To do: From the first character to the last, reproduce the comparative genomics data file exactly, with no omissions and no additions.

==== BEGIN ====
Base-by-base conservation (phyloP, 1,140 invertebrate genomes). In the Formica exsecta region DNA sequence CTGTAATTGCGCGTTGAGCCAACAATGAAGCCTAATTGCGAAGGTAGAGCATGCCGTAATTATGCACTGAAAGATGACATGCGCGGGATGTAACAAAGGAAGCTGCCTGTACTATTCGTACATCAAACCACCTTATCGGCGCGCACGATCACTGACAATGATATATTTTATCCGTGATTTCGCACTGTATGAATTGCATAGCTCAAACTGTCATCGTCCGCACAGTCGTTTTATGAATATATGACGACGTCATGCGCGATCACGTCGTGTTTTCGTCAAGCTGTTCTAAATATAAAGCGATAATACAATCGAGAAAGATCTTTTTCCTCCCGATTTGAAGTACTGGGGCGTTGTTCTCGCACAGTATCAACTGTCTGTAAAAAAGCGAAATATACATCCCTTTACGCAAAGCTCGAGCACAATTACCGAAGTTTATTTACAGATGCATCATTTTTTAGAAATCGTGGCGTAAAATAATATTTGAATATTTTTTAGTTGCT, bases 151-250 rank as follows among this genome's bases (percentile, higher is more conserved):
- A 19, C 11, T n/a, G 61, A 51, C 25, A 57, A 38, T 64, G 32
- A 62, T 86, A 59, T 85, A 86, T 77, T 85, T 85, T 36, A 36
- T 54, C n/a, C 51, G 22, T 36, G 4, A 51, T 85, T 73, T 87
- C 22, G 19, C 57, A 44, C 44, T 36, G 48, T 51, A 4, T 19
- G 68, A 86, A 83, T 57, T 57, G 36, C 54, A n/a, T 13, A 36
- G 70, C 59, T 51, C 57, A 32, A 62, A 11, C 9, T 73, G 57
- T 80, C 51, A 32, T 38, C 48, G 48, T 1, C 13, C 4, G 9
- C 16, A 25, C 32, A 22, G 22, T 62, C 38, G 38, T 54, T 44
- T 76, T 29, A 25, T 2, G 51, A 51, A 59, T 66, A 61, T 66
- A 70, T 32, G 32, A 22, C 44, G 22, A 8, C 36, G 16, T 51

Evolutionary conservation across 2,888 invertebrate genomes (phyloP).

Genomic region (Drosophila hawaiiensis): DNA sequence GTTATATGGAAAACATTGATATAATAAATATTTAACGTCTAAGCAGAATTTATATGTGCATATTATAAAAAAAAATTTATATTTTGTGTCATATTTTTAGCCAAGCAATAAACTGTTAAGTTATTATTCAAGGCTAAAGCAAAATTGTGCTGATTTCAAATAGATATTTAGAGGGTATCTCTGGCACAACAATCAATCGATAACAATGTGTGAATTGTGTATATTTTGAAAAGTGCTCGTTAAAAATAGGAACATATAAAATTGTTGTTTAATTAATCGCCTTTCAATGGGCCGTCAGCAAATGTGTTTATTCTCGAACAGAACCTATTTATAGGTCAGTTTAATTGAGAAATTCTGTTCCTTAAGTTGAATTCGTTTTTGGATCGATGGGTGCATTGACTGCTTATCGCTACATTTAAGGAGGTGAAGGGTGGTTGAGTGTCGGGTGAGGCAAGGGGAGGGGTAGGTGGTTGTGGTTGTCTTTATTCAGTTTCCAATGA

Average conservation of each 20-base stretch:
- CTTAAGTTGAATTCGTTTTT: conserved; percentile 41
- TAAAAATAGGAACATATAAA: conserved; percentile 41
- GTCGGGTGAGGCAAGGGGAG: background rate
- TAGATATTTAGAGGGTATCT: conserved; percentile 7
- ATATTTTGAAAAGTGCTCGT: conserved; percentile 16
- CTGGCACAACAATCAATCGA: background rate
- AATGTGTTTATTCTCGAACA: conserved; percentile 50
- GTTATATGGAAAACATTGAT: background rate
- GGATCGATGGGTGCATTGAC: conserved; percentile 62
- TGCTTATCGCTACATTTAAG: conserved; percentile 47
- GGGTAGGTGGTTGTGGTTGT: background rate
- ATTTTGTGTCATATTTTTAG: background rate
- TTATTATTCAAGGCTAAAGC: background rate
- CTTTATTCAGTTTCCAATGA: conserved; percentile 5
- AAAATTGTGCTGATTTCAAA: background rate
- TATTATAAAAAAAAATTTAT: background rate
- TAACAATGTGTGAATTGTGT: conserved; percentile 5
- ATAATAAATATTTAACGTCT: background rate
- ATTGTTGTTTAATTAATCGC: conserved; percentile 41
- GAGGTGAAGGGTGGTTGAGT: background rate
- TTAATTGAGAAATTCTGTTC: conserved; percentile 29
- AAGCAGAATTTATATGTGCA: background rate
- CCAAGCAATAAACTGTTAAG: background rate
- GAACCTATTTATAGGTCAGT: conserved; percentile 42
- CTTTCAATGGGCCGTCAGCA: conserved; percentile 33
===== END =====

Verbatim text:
Base-by-base conservation (phyloP, 1,140 invertebrate genomes). In the Formica exsecta region DNA sequence CTGTAATTGCGCGTTGAGCCAACAATGAAGCCTAATTGCGAAGGTAGAGCATGCCGTAATTATGCACTGAAAGATGACATGCGCGGGATGTAACAAAGGAAGCTGCCTGTACTATTCGTACATCAAACCACCTTATCGGCGCGCACGATCACTGACAATGATATATTTTATCCGTGATTTCGCACTGTATGAATTGCATAGCTCAAACTGTCATCGTCCGCACAGTCGTTTTATGAATATATGACGACGTCATGCGCGATCACGTCGTGTTTTCGTCAAGCTGTTCTAAATATAAAGCGATAATACAATCGAGAAAGATCTTTTTCCTCCCGATTTGAAGTACTGGGGCGTTGTTCTCGCACAGTATCAACTGTCTGTAAAAAAGCGAAATATACATCCCTTTACGCAAAGCTCGAGCACAATTACCGAAGTTTATTTACAGATGCATCATTTTTTAGAAATCGTGGCGTAAAATAATATTTGAATATTTTTTAGTTGCT, bases 151-250 rank as follows among this genome's bases (percentile, higher is more conserved):
- A 19, C 11, T n/a, G 61, A 51, C 25, A 57, A 38, T 64, G 32
- A 62, T 86, A 59, T 85, A 86, T 77, T 85, T 85, T 36, A 36
- T 54, C n/a, C 51, G 22, T 36, G 4, A 51, T 85, T 73, T 87
- C 22, G 19, C 57, A 44, C 44, T 36, G 48, T 51, A 4, T 19
- G 68, A 86, A 83, T 57, T 57, G 36, C 54, A n/a, T 13, A 36
- G 70, C 59, T 51, C 57, A 32, A 62, A 11, C 9, T 73, G 57
- T 80, C 51, A 32, T 38, C 48, G 48, T 1, C 13, C 4, G 9
- C 16, A 25, C 32, A 22, G 22, T 62, C 38, G 38, T 54, T 44
- T 76, T 29, A 25, T 2, G 51, A 51, A 59, T 66, A 61, T 66
- A 70, T 32, G 32, A 22, C 44, G 22, A 8, C 36, G 16, T 51

Evolutionary conservation across 2,888 invertebrate genomes (phyloP).

Genomic region (Drosophila hawaiiensis): DNA sequence GTTATATGGAAAACATTGATATAATAAATATTTAACGTCTAAGCAGAATTTATATGTGCATATTATAAAAAAAAATTTATATTTTGTGTCATATTTTTAGCCAAGCAATAAACTGTTAAGTTATTATTCAAGGCTAAAGCAAAATTGTGCTGATTTCAAATAGATATTTAGAGGGTATCTCTGGCACAACAATCAATCGATAACAATGTGTGAATTGTGTATATTTTGAAAAGTGCTCGTTAAAAATAGGAACATATAAAATTGTTGTTTAATTAATCGCCTTTCAATGGGCCGTCAGCAAATGTGTTTATTCTCGAACAGAACCTATTTATAGGTCAGTTTAATTGAGAAATTCTGTTCCTTAAGTTGAATTCGTTTTTGGATCGATGGGTGCATTGACTGCTTATCGCTACATTTAAGGAGGTGAAGGGTGGTTGAGTGTCGGGTGAGGCAAGGGGAGGGGTAGGTGGTTGTGGTTGTCTTTATTCAGTTTCCAATGA

Average conservation of each 20-base stretch:
- CTTAAGTTGAATTCGTTTTT: conserved; percentile 41
- TAAAAATAGGAACATATAAA: conserved; percentile 41
- GTCGGGTGAGGCAAGGGGAG: background rate
- TAGATATTTAGAGGGTATCT: conserved; percentile 7
- ATATTTTGAAAAGTGCTCGT: conserved; percentile 16
- CTGGCACAACAATCAATCGA: background rate
- AATGTGTTTATTCTCGAACA: conserved; percentile 50
- GTTATATGGAAAACATTGAT: background rate
- GGATCGATGGGTGCATTGAC: conserved; percentile 62
- TGCTTATCGCTACATTTAAG: conserved; percentile 47
- GGGTAGGTGGTTGTGGTTGT: background rate
- ATTTTGTGTCATATTTTTAG: background rate
- TTATTATTCAAGGCTAAAGC: background rate
- CTTTATTCAGTTTCCAATGA: conserved; percentile 5
- AAAATTGTGCTGATTTCAAA: background rate
- TATTATAAAAAAAAATTTAT: background rate
- TAACAATGTGTGAATTGTGT: conserved; percentile 5
- ATAATAAATATTTAACGTCT: background rate
- ATTGTTGTTTAATTAATCGC: conserved; percentile 41
- GAGGTGAAGGGTGGTTGAGT: background rate
- TTAATTGAGAAATTCTGTTC: conserved; percentile 29
- AAGCAGAATTTATATGTGCA: background rate
- CCAAGCAATAAACTGTTAAG: background rate
- GAACCTATTTATAGGTCAGT: conserved; percentile 42
- CTTTCAATGGGCCGTCAGCA: conserved; percentile 33